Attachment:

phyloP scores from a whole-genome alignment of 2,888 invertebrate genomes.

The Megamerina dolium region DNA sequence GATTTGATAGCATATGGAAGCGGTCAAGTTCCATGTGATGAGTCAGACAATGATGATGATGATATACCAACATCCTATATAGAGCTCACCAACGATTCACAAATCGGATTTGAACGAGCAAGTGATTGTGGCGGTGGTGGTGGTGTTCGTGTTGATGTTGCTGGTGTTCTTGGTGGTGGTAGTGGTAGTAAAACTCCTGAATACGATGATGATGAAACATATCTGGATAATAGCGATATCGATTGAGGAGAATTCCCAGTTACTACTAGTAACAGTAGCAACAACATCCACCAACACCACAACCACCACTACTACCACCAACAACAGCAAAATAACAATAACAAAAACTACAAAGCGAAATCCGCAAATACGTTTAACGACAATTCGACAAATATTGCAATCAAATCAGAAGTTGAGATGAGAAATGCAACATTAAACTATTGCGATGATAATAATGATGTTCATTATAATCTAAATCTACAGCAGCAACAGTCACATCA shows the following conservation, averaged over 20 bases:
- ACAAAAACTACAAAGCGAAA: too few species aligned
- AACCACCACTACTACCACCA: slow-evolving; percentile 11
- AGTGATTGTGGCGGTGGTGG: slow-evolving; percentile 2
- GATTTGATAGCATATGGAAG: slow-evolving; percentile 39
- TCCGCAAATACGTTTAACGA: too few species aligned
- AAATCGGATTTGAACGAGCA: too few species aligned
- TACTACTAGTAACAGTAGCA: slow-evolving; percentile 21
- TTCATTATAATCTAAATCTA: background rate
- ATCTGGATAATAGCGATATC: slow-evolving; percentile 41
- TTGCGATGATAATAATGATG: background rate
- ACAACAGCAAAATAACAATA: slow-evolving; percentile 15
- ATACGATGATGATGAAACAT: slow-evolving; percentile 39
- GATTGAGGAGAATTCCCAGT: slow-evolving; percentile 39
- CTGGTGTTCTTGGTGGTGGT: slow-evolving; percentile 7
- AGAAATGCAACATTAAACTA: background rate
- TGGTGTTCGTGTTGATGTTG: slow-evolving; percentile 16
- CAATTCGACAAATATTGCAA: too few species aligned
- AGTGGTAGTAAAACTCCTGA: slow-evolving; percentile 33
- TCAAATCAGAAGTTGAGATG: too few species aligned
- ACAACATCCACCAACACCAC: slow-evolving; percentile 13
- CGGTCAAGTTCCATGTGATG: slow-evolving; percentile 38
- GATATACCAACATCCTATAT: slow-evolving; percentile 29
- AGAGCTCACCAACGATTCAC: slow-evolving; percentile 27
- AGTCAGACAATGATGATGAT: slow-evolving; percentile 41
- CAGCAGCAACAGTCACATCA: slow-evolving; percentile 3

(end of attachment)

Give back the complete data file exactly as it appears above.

phyloP scores from a whole-genome alignment of 2,888 invertebrate genomes.

The Megamerina dolium region DNA sequence GATTTGATAGCATATGGAAGCGGTCAAGTTCCATGTGATGAGTCAGACAATGATGATGATGATATACCAACATCCTATATAGAGCTCACCAACGATTCACAAATCGGATTTGAACGAGCAAGTGATTGTGGCGGTGGTGGTGGTGTTCGTGTTGATGTTGCTGGTGTTCTTGGTGGTGGTAGTGGTAGTAAAACTCCTGAATACGATGATGATGAAACATATCTGGATAATAGCGATATCGATTGAGGAGAATTCCCAGTTACTACTAGTAACAGTAGCAACAACATCCACCAACACCACAACCACCACTACTACCACCAACAACAGCAAAATAACAATAACAAAAACTACAAAGCGAAATCCGCAAATACGTTTAACGACAATTCGACAAATATTGCAATCAAATCAGAAGTTGAGATGAGAAATGCAACATTAAACTATTGCGATGATAATAATGATGTTCATTATAATCTAAATCTACAGCAGCAACAGTCACATCA shows the following conservation, averaged over 20 bases:
- ACAAAAACTACAAAGCGAAA: too few species aligned
- AACCACCACTACTACCACCA: slow-evolving; percentile 11
- AGTGATTGTGGCGGTGGTGG: slow-evolving; percentile 2
- GATTTGATAGCATATGGAAG: slow-evolving; percentile 39
- TCCGCAAATACGTTTAACGA: too few species aligned
- AAATCGGATTTGAACGAGCA: too few species aligned
- TACTACTAGTAACAGTAGCA: slow-evolving; percentile 21
- TTCATTATAATCTAAATCTA: background rate
- ATCTGGATAATAGCGATATC: slow-evolving; percentile 41
- TTGCGATGATAATAATGATG: background rate
- ACAACAGCAAAATAACAATA: slow-evolving; percentile 15
- ATACGATGATGATGAAACAT: slow-evolving; percentile 39
- GATTGAGGAGAATTCCCAGT: slow-evolving; percentile 39
- CTGGTGTTCTTGGTGGTGGT: slow-evolving; percentile 7
- AGAAATGCAACATTAAACTA: background rate
- TGGTGTTCGTGTTGATGTTG: slow-evolving; percentile 16
- CAATTCGACAAATATTGCAA: too few species aligned
- AGTGGTAGTAAAACTCCTGA: slow-evolving; percentile 33
- TCAAATCAGAAGTTGAGATG: too few species aligned
- ACAACATCCACCAACACCAC: slow-evolving; percentile 13
- CGGTCAAGTTCCATGTGATG: slow-evolving; percentile 38
- GATATACCAACATCCTATAT: slow-evolving; percentile 29
- AGAGCTCACCAACGATTCAC: slow-evolving; percentile 27
- AGTCAGACAATGATGATGAT: slow-evolving; percentile 41
- CAGCAGCAACAGTCACATCA: slow-evolving; percentile 3